|Formal definitions of semantics think!compass!worley@EDDIE.MIT.EDU (1989-01-27)|
|Re: Formal definitions of semantics email@example.com (1989-01-30)|
|Date:||Fri, 27 Jan 89 10:39:33 EST|
|From:||think!compass!worley@EDDIE.MIT.EDU (Dale Worley)|
From: encore!uokmax!glcowin@Central.Sun.COM (Greg Cowin)
Overlooking the real problem of defining a programming language
seems to be very common. The problem is providing a formal
semantic definition. This problem is not easily solved, although
it can be done.
I beg to differ. Formally defining the semantics of a programming
language isn't as hard as it looks, *provided* you take one of two
approaches. The first is to describe the language entirely in terms
of a set of formal objects. For instance, the Lisp CONS operation can
be described as "Create a new CONS-cell object, whose first item is
the first argument, and second item is the second argument. Return
that object.", CAR is then "Return the first item of the CONS-cell
object which is the argument.", etc. The benefit (and problem) with
this method is that there is no leaking-through of the Von Neumann
machine which is implementing the language. The result is that Lisp
or Scheme programs which don't use I/O and other "known non-portable"
features are very portable.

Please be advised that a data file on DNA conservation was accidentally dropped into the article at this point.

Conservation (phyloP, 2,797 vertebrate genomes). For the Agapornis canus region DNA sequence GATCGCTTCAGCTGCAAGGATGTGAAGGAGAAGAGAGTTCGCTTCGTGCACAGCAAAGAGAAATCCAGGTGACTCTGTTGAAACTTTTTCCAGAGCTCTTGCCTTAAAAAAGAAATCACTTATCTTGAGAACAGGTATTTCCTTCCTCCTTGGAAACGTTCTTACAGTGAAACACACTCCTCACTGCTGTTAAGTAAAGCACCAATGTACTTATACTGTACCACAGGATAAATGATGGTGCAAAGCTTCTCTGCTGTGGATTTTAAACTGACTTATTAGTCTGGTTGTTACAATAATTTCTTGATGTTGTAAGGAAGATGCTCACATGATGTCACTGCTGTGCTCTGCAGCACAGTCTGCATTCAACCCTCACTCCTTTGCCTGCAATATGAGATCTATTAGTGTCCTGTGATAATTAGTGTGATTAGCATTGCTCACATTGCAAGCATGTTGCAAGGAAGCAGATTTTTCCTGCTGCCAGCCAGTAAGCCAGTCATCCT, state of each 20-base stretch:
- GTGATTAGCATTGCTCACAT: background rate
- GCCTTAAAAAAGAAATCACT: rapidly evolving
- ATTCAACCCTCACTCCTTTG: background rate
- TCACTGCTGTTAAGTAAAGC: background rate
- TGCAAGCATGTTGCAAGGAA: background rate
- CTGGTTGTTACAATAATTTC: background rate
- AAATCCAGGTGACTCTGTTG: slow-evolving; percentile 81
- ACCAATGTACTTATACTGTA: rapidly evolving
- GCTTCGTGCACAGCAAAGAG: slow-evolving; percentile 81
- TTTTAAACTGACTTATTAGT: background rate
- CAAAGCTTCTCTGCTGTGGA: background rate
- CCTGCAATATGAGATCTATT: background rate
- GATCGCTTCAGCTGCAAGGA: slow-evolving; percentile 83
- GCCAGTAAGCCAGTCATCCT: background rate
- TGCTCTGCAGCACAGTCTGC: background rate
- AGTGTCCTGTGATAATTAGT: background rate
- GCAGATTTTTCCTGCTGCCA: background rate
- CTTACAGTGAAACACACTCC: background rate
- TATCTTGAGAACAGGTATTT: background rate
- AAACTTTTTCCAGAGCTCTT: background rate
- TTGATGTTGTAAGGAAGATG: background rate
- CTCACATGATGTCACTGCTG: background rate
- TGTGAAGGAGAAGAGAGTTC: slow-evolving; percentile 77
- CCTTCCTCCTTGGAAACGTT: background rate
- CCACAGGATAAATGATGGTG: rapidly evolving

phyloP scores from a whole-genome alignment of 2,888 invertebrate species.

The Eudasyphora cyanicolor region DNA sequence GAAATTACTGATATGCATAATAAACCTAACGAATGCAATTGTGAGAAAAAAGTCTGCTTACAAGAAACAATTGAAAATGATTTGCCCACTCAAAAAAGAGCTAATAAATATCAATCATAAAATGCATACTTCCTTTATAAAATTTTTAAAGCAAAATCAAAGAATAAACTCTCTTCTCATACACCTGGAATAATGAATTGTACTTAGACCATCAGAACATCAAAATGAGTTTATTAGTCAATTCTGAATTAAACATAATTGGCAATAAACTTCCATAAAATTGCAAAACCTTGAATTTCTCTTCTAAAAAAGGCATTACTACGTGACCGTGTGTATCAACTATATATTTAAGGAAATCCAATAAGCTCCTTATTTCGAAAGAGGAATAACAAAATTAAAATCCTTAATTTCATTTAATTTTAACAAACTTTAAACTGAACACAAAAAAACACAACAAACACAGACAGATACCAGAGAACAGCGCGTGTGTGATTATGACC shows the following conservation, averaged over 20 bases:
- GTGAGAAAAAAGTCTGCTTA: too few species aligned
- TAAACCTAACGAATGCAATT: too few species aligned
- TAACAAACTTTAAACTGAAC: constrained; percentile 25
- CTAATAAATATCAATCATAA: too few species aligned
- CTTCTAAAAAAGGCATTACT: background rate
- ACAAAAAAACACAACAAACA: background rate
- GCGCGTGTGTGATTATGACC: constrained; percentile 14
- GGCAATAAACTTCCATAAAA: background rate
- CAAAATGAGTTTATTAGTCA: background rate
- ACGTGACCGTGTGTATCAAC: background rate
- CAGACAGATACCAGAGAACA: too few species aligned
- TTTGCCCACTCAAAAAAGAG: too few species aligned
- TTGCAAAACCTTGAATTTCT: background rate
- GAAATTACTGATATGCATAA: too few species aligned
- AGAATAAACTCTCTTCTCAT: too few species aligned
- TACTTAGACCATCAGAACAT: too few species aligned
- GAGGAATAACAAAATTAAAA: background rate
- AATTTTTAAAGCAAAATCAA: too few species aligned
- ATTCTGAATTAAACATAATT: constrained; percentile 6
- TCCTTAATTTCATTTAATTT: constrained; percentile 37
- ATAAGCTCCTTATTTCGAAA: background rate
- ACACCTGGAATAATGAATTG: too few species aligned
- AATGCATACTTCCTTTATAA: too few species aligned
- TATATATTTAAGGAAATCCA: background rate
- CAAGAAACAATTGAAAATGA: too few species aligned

The second method is to describe a mapping from the language features
into a generalized Von Neumann architecture. This is necessary, for
instance, in Fortran (EQUIVALENCE) and C (pointer arithmetic). This
allows the user to program "closer to the metal", and specify manually
things which an optimizing compiler should be doing for him. Trouble
starts brewing because the "generalized Von Neumann architecture"
usually has lots of unspoken assumptions which turn into gotchas when
someone constructs either hardware or a compiler that violates an
assumption. The ANSI C draft is wrestling with a bunch of them: an
address might not be decrementable, because it could step a pointer
off the beginning of a memory segment; the address of an object may be
representable in several ways, which are not obviously equivalent;
alignment; where padding may be inserted in structures and arrays.
Dale Worley, Compass, Inc. firstname.lastname@example.org
Seen in a technical journal: "You'll always offend someone when you deal with
a large group of people. There's always someone that can't stand Bambi."
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